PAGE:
When news of the proposed merger between Cargill and Continental first hit, grain producers everywhere were shocked. After all, it isn't every day that the number-one and number-two grain exporters combine into a single, powerful global force.
In reality, however, there is nothing shocking about it. Takeovers, mergers and joint ventures are occurring in all phases of agriculture.
For example, Stauffer, ICI Americas, Velsicol, Sandoz and Ciba-Geigy all were once common names that every producer knew. Now they exist as a single entity called Syngenta.
Agriliance? It's a joint venture representing names — or former names — such as Wilfarm, Cenex, Land O'Lakes, Terra, Countrymark and Farmland.
Even family farms have followed the pattern. From seven million in the 1930s, the number of farms has dropped to just more than two million. And along with that drop in farm numbers comes the fact that each year a smaller number of top-tier farms produces a higher percentage of the nation's grain and livestock.
It's just business. Big does seem to beget bigger in America.
Still, the Cargill/Continental deal raised eyebrows from the secretary of agriculture's office to the smallest rural coffee shop. In a report analyzing the effect the combined companies might have, Marvin Hayenga and Robert Wisner, Iowa State University economists, raised some important issues concerning both the merger and the industry as a whole:
Only four firms (pre-merger) accounted for 81% of U.S. corn exports: Cargill, Continental, ADM and Zen Noh. The same four firms accounted for 65% of soybean exports. According to former Agriculture Secretary Dan Glickman, a combined Cargill/Continental company would handle 42% of corn exports and 31% of soybean exports.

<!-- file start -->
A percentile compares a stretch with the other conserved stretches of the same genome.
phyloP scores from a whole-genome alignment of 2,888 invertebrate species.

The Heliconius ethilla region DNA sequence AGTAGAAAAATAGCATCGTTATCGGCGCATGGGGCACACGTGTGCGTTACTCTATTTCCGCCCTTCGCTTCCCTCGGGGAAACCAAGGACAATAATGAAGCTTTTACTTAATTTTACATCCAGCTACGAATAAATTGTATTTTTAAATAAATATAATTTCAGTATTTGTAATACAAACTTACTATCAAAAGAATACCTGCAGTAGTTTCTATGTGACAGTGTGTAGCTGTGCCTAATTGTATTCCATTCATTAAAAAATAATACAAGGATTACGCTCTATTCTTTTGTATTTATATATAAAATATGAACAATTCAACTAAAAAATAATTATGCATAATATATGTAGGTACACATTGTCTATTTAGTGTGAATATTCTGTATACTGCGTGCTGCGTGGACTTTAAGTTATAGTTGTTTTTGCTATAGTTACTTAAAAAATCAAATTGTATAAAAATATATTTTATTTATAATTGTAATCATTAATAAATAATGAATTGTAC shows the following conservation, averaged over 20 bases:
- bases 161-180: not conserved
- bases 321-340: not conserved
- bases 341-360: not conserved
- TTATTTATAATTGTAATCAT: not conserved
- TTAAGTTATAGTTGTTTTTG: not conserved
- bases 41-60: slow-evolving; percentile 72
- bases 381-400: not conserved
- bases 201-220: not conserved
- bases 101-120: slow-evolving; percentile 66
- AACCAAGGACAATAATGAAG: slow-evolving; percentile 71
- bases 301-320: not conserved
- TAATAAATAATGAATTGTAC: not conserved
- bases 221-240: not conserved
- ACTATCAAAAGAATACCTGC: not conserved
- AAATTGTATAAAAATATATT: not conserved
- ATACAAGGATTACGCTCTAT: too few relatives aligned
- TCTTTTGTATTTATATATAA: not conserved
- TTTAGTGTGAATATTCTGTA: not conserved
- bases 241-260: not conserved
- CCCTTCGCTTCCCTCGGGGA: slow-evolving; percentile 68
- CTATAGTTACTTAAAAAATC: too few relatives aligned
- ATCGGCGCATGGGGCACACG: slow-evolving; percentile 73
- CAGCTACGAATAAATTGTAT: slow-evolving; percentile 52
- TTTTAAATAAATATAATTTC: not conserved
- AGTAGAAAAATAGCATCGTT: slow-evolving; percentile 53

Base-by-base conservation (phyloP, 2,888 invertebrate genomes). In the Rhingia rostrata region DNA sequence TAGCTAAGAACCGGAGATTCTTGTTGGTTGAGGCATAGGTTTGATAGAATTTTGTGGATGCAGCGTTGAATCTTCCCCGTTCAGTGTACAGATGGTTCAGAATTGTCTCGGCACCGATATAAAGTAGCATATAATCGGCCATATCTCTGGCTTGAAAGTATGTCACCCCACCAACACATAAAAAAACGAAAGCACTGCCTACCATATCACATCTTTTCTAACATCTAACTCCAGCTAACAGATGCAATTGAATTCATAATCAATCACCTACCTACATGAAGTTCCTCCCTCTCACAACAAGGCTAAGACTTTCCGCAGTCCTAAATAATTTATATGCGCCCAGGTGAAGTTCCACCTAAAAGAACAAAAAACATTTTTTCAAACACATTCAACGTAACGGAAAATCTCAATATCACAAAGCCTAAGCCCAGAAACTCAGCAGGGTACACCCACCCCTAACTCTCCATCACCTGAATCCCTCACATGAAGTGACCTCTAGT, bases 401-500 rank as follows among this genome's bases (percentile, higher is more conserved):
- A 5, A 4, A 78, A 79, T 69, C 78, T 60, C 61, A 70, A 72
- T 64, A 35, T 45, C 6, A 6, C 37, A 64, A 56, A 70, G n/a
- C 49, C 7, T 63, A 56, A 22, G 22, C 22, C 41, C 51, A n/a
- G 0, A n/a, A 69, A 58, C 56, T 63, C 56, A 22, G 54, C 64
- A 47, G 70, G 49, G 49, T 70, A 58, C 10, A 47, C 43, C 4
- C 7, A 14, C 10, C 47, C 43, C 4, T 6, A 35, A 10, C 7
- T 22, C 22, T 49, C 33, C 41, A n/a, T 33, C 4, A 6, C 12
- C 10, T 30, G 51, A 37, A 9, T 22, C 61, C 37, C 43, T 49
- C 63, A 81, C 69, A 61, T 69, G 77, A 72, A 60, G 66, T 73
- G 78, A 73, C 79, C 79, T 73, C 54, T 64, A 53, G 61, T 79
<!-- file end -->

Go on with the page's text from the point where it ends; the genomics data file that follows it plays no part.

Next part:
On the upper Illinois River, ADM owns 49% of the available grain storage space. With the merger, Cargill's share would jump from 21 to 31%. The result: 80% of storage space on this critical section of the Illinois would be held by just two companies.
Market share also matters overseas. Cargill/Continental would account for 25% of Argentina's corn and soybean exports.
The bigger-is-better trend in the grain-handling business extends far beyond the Cargill example. An examination of storage capacity for the 10 largest U.S. grain companies — conducted by Milling and Baking News — shows some startling changes between 1981 and 1999. ADM, ConAgra, Farmland and Cenex Harvest States were not on the list in 1981. All are now major players and have chalked up startling growth, along with grain traders such as Cargill, Continental, Bunge and The Andersons. So why the tremendous growth by just a few companies?
Reasons for consolidation
Hayenga and Wisner point out several reasons for consolidation, including the desire to handle more volume, international market expansion, developments in information technologies and the appearance of biotechnology and its resulting products.
Another factor, they say, is the cyclical nature of exports. During periods of low export volume, trading companies have to absorb idle time. During times of soaring export volumes, they have to have enough equipment to get the job done. And the swings are tremendous. For example, feed grain exports hit a peak of 70 million metric tons in 1979-80, then fell to nearly half that — 36 million tons — just a few years later. Another huge swing happened in the 1990s with annual exports ranging from 70 million tons down to 40 million tons.
There are many other technical reasons for consolidation, of course, but in its essence, consolidation is largely driven by a single factor.
“That would be money,” says Steve Sonka, director of the National Soybean Research Laboratory at the University of Illinois. “You have to realize that even private companies are active in equity markets where profitability is only one standard by which they are judged; the other is growth.
“And during periods of low margins and low profitability, one way to grow is through acquisitions. You grow the volume and occasionally remove costs from the system when you merge horizontally.”